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A Step Toward Fire Safety

The city of Los Angeles is about to ban wood roofs on new homes. It is a sensible move, overdue for a region with what amounts to an annual fire season. The move may cost jobs in the Pacific Northwest and Canada, but failing to move could cost lives and homes in dry Southern California.

The wood-shake and-shingle industry insists that its products, when chemically treated, resist fire. The Los Angeles Fire Department is not convinced. It argues that the chemical treatment loses its resistance to fire over time, leaving the roofs dangerously vulnerable to falling sparks. Department officials say that more than 900 homes in Los Angeles have been destroyed or damaged in fires involving wood-shingle roofs since 1961.

Wood roofs are attractive, but hazardous in this dry climate. Once the City Council action becomes final, as we hope it will, builders must use materials other than wood on new homes, new roofs or repairs involving more than 10% of a roof.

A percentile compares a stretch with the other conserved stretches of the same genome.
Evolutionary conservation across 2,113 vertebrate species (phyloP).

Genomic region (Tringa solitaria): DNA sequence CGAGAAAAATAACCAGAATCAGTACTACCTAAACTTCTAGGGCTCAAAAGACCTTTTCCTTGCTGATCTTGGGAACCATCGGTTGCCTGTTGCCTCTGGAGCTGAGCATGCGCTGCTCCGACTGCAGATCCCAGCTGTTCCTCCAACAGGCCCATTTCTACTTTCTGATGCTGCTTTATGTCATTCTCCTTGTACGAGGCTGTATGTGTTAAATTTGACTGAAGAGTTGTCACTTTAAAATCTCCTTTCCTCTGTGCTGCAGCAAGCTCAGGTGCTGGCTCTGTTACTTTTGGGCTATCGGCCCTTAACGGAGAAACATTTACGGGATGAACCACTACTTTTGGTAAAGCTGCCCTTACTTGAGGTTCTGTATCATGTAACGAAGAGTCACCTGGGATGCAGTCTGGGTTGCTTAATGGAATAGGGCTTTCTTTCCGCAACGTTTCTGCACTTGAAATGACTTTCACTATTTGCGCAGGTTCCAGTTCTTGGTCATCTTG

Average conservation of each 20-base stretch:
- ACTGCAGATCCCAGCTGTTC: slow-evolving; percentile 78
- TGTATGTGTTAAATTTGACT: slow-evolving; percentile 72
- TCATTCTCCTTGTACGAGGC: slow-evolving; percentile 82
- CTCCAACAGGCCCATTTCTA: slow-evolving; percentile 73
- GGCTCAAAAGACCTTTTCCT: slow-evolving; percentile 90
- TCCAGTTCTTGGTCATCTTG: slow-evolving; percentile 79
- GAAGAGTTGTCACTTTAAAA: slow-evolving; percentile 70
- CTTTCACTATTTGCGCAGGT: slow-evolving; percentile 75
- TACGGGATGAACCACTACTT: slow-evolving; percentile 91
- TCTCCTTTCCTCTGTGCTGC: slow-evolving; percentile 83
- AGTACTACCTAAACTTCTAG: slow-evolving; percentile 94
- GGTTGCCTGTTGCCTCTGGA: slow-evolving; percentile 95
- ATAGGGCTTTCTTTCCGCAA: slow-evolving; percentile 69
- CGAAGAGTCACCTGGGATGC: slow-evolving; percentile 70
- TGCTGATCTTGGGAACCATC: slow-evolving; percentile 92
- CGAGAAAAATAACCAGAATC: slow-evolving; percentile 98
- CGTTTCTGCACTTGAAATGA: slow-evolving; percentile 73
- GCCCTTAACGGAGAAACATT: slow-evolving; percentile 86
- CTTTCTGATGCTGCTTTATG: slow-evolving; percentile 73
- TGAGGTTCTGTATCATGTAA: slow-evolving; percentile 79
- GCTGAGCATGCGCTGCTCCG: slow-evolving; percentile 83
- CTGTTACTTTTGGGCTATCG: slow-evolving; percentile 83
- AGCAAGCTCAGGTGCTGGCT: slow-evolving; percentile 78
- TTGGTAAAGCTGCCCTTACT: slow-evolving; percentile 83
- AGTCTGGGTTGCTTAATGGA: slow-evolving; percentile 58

California has a checkered pattern of dealing with this fire risk. San Clemente is the only California city that completely bans wood roofs. Los Angeles County bans all wood roofs in fire-prone Malibu and is considering extending its requirement that wood roofs in unincorporated hillside regions be treated with a fire-retardant. In Orange County’s unincorporated areas, wood roofs must be fire-retardant. That’s also the law in Anaheim, Santa Ana and Newport Beach, while Orange requires fire-retardant wood roofs in areas close to brushland. A fire Wednesday in Orange occurred at a home where a treated wood-shake roof had been installed recently. Any new wood roofs in the city of San Diego and in the unincorporated areas of San Diego County must be fire-retardant.

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A ban on wood roofs would move Los Angeles one step closer to fuller fire protection for its people. They deserve nothing less.


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